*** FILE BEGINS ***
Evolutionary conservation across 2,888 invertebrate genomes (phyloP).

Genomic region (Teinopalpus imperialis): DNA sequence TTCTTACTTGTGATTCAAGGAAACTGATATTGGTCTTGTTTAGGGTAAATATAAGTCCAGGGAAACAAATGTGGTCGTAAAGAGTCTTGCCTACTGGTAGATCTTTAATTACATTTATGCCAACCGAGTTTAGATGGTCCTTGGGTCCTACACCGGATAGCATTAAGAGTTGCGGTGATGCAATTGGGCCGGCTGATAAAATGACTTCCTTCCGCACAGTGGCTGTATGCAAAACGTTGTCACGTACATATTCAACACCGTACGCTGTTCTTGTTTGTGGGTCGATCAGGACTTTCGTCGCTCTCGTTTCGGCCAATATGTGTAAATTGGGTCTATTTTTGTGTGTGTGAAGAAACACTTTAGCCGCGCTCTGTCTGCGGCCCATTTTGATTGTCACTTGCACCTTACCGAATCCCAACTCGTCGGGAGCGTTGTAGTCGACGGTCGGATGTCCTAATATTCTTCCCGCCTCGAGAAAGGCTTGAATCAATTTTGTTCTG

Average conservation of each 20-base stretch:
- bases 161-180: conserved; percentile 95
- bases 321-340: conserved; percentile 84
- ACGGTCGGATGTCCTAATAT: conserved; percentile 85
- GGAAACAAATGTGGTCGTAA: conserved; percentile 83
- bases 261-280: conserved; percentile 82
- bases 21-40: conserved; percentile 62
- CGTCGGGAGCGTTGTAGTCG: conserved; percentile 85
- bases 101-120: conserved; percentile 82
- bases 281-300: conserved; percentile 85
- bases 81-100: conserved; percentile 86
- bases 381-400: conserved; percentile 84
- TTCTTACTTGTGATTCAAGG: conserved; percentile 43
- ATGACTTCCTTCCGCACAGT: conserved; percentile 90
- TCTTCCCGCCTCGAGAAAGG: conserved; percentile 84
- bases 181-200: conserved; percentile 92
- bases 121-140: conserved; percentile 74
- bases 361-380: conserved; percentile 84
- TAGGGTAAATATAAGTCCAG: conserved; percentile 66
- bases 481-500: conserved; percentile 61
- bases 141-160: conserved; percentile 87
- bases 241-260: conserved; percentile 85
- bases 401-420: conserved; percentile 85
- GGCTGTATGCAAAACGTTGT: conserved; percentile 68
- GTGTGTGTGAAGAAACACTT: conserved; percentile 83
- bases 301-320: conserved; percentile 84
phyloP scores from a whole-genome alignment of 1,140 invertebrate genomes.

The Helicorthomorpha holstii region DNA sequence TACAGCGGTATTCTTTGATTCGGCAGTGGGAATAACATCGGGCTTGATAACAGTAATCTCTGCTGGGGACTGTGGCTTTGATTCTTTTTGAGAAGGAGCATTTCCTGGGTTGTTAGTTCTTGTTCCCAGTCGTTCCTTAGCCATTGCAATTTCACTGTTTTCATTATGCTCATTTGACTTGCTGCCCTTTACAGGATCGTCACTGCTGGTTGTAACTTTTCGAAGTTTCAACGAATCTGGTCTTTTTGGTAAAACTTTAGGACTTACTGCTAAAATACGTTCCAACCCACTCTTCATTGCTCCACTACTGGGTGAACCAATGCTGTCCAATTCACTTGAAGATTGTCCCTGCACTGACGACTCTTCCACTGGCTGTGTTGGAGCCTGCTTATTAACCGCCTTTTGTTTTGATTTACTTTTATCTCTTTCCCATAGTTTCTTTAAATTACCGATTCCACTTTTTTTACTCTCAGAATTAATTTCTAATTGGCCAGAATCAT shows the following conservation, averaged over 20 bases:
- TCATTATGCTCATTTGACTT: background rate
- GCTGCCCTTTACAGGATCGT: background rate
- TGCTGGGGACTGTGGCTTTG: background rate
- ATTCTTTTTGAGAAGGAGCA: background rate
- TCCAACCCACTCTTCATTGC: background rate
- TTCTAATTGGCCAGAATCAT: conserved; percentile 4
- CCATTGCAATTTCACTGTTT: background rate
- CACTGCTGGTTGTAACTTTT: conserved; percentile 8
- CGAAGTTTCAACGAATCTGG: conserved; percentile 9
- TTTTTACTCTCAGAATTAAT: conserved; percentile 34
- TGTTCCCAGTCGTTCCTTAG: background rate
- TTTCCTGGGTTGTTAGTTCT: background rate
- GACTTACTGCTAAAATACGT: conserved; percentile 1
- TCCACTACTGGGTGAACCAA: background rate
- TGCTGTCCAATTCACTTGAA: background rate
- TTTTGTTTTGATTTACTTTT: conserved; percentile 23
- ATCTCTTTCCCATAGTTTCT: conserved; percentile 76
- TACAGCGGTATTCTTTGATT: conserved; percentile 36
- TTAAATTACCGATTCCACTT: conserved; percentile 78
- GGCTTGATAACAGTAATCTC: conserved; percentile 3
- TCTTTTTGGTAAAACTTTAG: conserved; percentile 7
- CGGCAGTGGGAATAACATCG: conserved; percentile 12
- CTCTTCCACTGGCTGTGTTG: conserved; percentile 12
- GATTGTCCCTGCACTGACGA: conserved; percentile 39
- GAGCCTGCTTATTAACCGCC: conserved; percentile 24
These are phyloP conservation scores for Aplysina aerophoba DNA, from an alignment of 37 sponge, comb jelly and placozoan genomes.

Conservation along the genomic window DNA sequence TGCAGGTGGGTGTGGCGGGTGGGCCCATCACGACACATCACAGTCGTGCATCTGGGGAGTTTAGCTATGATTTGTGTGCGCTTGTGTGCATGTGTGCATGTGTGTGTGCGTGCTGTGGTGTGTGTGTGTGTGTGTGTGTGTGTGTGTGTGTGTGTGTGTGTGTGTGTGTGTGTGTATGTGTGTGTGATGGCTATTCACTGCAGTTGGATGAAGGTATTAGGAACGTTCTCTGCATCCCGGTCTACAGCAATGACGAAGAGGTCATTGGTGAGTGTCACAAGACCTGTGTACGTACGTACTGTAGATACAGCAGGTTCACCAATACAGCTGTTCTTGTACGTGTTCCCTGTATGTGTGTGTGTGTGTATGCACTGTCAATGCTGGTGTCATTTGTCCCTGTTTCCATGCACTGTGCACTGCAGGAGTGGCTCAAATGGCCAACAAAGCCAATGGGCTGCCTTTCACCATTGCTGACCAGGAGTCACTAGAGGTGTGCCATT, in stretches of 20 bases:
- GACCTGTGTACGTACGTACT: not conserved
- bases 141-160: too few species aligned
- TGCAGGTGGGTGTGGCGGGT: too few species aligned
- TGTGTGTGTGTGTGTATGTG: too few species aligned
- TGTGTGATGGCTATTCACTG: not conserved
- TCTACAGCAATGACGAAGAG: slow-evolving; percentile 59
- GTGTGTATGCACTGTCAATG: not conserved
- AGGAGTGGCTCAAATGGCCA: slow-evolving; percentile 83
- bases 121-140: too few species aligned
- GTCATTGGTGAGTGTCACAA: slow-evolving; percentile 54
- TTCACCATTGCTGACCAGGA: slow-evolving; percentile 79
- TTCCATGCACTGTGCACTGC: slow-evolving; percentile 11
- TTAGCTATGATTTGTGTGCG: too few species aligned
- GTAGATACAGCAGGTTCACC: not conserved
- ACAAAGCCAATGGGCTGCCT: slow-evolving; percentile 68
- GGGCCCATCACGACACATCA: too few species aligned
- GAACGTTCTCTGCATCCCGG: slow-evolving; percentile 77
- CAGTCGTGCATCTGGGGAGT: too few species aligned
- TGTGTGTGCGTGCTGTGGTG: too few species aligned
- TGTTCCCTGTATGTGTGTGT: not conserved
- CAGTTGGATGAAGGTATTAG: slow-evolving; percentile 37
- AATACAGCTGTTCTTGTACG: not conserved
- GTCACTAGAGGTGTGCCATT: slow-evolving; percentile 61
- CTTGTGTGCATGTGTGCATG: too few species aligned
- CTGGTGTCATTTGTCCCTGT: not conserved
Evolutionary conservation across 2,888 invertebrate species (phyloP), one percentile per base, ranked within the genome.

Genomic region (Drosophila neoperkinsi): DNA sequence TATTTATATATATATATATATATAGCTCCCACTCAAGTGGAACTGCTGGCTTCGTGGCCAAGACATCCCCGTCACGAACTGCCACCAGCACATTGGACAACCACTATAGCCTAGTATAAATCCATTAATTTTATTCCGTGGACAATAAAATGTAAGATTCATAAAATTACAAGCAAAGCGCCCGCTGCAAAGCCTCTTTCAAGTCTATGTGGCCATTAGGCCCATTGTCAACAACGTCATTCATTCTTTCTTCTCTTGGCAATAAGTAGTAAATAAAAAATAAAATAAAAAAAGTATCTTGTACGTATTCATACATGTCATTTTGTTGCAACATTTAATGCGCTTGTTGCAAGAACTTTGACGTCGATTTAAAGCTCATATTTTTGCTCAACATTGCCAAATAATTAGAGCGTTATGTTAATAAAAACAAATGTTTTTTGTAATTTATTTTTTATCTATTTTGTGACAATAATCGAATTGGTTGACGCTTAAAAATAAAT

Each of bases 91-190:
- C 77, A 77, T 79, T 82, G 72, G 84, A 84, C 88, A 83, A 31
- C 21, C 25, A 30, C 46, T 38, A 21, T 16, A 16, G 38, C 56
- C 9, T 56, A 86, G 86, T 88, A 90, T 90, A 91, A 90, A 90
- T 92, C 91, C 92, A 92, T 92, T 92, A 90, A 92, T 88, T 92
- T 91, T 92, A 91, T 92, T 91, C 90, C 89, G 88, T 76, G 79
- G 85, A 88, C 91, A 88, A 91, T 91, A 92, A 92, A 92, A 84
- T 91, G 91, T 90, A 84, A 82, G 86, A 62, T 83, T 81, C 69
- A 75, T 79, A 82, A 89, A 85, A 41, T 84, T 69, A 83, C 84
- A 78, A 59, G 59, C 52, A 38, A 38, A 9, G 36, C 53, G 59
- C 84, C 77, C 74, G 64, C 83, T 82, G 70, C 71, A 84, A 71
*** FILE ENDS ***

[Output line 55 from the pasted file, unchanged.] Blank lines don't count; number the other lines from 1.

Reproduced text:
- GAGCCTGCTTATTAACCGCC: conserved; percentile 24